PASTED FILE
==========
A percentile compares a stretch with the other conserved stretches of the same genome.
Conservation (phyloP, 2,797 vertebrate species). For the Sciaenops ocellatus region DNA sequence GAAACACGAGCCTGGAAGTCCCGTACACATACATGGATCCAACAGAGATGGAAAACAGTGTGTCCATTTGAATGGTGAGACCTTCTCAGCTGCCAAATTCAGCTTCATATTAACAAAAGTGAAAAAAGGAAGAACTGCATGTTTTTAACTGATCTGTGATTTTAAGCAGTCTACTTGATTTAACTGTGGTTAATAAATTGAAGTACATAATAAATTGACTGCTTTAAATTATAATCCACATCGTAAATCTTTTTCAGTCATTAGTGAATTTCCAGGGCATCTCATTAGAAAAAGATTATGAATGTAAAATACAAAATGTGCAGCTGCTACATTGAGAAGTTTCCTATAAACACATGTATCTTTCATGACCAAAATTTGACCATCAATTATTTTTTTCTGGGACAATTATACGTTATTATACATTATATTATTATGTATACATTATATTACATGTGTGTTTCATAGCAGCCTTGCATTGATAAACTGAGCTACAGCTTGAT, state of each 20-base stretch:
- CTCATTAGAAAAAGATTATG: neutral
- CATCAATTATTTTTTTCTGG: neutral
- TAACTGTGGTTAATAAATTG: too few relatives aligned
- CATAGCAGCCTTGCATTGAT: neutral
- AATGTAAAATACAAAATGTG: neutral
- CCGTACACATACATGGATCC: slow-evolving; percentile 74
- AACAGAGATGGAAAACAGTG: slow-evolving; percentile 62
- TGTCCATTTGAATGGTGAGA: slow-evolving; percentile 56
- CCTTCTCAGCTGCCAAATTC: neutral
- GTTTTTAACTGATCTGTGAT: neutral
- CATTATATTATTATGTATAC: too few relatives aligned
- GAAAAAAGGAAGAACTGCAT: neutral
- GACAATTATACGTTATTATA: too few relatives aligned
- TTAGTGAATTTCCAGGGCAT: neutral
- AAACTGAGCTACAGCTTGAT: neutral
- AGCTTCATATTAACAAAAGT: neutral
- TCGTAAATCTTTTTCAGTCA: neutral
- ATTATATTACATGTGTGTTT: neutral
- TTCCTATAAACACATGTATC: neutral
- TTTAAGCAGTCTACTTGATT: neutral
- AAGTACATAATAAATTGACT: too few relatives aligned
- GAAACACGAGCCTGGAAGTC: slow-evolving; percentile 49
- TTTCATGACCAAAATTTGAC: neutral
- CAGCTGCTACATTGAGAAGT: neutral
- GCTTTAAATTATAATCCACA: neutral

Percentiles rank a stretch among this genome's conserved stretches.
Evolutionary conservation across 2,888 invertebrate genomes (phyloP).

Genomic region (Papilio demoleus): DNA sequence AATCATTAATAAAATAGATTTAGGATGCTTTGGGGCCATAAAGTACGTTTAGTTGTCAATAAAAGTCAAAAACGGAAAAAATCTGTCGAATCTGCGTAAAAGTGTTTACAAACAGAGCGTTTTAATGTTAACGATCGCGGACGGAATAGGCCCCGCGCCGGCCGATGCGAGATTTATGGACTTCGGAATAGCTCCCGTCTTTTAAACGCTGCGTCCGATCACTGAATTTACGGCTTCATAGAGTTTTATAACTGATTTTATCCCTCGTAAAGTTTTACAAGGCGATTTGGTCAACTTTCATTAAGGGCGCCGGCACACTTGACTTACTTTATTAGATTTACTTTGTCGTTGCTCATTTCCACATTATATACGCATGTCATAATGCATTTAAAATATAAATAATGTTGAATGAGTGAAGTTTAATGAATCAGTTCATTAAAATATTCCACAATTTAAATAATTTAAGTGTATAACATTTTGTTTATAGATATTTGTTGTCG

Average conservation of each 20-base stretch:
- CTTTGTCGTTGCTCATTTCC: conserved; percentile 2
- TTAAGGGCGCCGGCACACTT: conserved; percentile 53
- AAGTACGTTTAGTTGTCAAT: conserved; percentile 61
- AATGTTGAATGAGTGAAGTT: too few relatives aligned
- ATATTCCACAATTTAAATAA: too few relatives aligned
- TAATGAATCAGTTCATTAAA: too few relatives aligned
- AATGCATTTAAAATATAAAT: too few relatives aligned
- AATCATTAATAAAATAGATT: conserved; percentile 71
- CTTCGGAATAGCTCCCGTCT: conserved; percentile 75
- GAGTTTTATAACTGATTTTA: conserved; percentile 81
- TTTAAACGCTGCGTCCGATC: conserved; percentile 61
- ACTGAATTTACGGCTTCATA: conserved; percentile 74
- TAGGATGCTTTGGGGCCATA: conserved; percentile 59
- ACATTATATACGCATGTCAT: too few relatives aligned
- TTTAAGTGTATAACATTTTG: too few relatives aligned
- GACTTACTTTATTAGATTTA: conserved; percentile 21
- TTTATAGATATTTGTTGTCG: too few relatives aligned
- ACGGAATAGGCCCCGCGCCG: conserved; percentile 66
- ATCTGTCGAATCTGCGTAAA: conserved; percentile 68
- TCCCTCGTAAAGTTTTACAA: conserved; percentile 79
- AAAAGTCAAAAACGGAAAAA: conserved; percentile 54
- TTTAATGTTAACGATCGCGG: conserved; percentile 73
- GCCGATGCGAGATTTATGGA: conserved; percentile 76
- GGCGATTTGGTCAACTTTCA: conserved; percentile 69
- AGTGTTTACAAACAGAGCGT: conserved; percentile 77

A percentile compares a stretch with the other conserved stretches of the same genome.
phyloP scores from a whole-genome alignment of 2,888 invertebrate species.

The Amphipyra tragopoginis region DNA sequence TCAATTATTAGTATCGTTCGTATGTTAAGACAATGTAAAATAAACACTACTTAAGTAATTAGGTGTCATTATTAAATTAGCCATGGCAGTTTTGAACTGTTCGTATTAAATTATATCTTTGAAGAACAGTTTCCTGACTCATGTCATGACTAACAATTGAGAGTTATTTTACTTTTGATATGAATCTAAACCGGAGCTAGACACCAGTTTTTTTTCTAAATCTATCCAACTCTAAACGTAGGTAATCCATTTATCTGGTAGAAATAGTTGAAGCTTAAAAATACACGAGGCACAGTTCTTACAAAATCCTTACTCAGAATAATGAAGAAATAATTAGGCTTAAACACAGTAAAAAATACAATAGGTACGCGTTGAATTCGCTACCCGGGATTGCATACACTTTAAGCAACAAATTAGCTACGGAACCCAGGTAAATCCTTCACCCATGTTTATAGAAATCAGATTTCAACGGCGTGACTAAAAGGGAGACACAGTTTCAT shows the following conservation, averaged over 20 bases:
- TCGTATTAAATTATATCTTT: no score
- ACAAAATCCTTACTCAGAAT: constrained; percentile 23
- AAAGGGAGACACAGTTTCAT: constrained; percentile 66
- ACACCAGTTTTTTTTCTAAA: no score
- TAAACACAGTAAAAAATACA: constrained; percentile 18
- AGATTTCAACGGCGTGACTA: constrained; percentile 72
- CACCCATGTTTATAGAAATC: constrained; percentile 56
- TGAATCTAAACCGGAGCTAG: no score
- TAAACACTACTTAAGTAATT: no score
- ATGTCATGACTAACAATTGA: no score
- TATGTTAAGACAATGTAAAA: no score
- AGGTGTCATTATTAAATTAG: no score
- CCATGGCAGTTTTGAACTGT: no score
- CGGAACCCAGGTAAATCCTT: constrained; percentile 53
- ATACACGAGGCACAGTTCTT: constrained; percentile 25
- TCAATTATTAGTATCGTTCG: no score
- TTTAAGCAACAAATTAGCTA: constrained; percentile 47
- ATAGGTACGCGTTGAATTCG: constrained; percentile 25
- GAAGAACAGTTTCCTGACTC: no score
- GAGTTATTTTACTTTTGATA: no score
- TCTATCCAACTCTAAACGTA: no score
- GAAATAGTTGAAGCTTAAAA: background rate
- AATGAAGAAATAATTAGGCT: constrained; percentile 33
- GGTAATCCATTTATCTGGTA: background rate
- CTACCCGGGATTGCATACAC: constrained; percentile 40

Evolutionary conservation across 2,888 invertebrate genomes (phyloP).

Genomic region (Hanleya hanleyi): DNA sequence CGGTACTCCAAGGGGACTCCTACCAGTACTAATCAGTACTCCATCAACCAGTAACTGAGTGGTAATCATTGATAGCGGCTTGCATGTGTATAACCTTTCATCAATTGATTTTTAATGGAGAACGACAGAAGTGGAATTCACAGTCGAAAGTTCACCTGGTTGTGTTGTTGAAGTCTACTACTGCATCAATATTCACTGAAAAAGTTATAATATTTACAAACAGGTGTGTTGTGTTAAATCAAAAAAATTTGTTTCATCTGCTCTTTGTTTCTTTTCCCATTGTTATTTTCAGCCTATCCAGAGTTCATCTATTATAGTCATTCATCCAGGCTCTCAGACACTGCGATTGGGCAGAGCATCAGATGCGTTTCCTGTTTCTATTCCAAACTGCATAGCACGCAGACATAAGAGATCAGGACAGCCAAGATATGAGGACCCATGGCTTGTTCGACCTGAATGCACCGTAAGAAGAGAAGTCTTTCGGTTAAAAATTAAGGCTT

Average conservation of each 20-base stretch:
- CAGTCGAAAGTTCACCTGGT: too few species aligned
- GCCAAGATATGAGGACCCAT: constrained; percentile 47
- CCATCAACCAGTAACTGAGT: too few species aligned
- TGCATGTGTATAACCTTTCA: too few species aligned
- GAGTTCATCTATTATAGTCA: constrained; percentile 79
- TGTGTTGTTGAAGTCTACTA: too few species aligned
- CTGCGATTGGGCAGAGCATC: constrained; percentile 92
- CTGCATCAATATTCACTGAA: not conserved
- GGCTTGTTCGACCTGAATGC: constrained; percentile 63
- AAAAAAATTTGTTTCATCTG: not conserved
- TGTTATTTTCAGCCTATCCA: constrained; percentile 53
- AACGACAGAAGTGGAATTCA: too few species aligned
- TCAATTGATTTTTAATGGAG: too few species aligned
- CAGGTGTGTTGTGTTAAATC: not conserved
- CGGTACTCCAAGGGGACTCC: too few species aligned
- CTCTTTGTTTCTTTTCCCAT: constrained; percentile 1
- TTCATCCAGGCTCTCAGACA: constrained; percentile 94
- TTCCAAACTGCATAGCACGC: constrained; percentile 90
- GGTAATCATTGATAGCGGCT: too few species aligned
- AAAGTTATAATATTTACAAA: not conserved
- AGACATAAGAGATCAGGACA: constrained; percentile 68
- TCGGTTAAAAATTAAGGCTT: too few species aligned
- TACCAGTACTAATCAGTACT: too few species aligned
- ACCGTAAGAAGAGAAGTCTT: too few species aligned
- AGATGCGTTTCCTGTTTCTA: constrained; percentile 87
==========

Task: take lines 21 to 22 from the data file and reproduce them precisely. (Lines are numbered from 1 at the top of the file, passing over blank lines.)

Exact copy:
- TTCCTATAAACACATGTATC: neutral
- TTTAAGCAGTCTACTTGATT: neutral